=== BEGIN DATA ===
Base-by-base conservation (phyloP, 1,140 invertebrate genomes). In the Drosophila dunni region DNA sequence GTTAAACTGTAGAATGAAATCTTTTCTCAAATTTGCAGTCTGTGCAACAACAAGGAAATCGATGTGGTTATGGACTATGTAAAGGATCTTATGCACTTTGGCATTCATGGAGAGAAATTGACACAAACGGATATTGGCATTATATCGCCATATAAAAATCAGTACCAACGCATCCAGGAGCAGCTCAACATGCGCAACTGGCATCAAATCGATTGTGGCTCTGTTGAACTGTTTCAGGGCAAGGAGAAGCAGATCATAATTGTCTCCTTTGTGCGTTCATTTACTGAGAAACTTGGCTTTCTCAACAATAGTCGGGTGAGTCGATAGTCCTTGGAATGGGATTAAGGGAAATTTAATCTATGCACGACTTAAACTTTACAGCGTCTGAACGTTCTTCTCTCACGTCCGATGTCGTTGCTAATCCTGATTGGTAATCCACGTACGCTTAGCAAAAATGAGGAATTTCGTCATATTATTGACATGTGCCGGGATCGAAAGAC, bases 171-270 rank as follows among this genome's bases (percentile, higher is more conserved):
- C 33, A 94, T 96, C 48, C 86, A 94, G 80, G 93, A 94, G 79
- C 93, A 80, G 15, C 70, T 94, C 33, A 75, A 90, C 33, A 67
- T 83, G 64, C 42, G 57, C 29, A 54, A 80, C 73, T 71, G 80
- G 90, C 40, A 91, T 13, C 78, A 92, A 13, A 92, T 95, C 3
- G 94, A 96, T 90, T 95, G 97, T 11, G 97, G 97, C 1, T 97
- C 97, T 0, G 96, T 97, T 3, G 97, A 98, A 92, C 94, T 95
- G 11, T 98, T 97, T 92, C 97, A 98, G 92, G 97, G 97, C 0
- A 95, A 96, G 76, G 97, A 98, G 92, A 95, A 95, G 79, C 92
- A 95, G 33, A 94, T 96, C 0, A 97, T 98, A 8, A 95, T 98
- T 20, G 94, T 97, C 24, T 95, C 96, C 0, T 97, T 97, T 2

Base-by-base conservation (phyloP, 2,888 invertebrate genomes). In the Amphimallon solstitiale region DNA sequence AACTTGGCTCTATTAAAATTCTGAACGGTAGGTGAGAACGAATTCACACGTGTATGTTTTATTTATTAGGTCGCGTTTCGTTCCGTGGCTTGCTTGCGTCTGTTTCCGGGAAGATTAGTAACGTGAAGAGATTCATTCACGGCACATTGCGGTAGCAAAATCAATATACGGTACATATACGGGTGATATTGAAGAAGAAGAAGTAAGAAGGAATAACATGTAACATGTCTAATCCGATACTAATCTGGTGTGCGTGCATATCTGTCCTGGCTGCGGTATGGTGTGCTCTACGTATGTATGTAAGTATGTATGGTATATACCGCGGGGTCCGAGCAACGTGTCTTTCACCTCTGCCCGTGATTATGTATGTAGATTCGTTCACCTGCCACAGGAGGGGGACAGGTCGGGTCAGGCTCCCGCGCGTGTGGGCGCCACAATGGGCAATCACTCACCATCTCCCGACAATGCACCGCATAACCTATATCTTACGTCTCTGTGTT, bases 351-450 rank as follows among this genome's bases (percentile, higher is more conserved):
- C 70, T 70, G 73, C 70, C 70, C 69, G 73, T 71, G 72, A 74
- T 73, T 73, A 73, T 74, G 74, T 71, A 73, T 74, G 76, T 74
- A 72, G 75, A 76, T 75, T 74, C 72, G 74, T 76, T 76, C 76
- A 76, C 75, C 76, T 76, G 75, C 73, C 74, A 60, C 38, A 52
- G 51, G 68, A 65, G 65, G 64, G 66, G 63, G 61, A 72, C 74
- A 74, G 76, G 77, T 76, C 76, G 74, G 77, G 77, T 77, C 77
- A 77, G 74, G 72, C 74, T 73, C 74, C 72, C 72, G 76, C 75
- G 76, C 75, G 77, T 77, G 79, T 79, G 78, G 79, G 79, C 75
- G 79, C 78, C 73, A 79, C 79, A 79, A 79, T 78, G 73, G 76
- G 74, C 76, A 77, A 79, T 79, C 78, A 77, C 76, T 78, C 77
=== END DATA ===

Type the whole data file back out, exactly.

Base-by-base conservation (phyloP, 1,140 invertebrate genomes). In the Drosophila dunni region DNA sequence GTTAAACTGTAGAATGAAATCTTTTCTCAAATTTGCAGTCTGTGCAACAACAAGGAAATCGATGTGGTTATGGACTATGTAAAGGATCTTATGCACTTTGGCATTCATGGAGAGAAATTGACACAAACGGATATTGGCATTATATCGCCATATAAAAATCAGTACCAACGCATCCAGGAGCAGCTCAACATGCGCAACTGGCATCAAATCGATTGTGGCTCTGTTGAACTGTTTCAGGGCAAGGAGAAGCAGATCATAATTGTCTCCTTTGTGCGTTCATTTACTGAGAAACTTGGCTTTCTCAACAATAGTCGGGTGAGTCGATAGTCCTTGGAATGGGATTAAGGGAAATTTAATCTATGCACGACTTAAACTTTACAGCGTCTGAACGTTCTTCTCTCACGTCCGATGTCGTTGCTAATCCTGATTGGTAATCCACGTACGCTTAGCAAAAATGAGGAATTTCGTCATATTATTGACATGTGCCGGGATCGAAAGAC, bases 171-270 rank as follows among this genome's bases (percentile, higher is more conserved):
- C 33, A 94, T 96, C 48, C 86, A 94, G 80, G 93, A 94, G 79
- C 93, A 80, G 15, C 70, T 94, C 33, A 75, A 90, C 33, A 67
- T 83, G 64, C 42, G 57, C 29, A 54, A 80, C 73, T 71, G 80
- G 90, C 40, A 91, T 13, C 78, A 92, A 13, A 92, T 95, C 3
- G 94, A 96, T 90, T 95, G 97, T 11, G 97, G 97, C 1, T 97
- C 97, T 0, G 96, T 97, T 3, G 97, A 98, A 92, C 94, T 95
- G 11, T 98, T 97, T 92, C 97, A 98, G 92, G 97, G 97, C 0
- A 95, A 96, G 76, G 97, A 98, G 92, A 95, A 95, G 79, C 92
- A 95, G 33, A 94, T 96, C 0, A 97, T 98, A 8, A 95, T 98
- T 20, G 94, T 97, C 24, T 95, C 96, C 0, T 97, T 97, T 2

Base-by-base conservation (phyloP, 2,888 invertebrate genomes). In the Amphimallon solstitiale region DNA sequence AACTTGGCTCTATTAAAATTCTGAACGGTAGGTGAGAACGAATTCACACGTGTATGTTTTATTTATTAGGTCGCGTTTCGTTCCGTGGCTTGCTTGCGTCTGTTTCCGGGAAGATTAGTAACGTGAAGAGATTCATTCACGGCACATTGCGGTAGCAAAATCAATATACGGTACATATACGGGTGATATTGAAGAAGAAGAAGTAAGAAGGAATAACATGTAACATGTCTAATCCGATACTAATCTGGTGTGCGTGCATATCTGTCCTGGCTGCGGTATGGTGTGCTCTACGTATGTATGTAAGTATGTATGGTATATACCGCGGGGTCCGAGCAACGTGTCTTTCACCTCTGCCCGTGATTATGTATGTAGATTCGTTCACCTGCCACAGGAGGGGGACAGGTCGGGTCAGGCTCCCGCGCGTGTGGGCGCCACAATGGGCAATCACTCACCATCTCCCGACAATGCACCGCATAACCTATATCTTACGTCTCTGTGTT, bases 351-450 rank as follows among this genome's bases (percentile, higher is more conserved):
- C 70, T 70, G 73, C 70, C 70, C 69, G 73, T 71, G 72, A 74
- T 73, T 73, A 73, T 74, G 74, T 71, A 73, T 74, G 76, T 74
- A 72, G 75, A 76, T 75, T 74, C 72, G 74, T 76, T 76, C 76
- A 76, C 75, C 76, T 76, G 75, C 73, C 74, A 60, C 38, A 52
- G 51, G 68, A 65, G 65, G 64, G 66, G 63, G 61, A 72, C 74
- A 74, G 76, G 77, T 76, C 76, G 74, G 77, G 77, T 77, C 77
- A 77, G 74, G 72, C 74, T 73, C 74, C 72, C 72, G 76, C 75
- G 76, C 75, G 77, T 77, G 79, T 79, G 78, G 79, G 79, C 75
- G 79, C 78, C 73, A 79, C 79, A 79, A 79, T 78, G 73, G 76
- G 74, C 76, A 77, A 79, T 79, C 78, A 77, C 76, T 78, C 77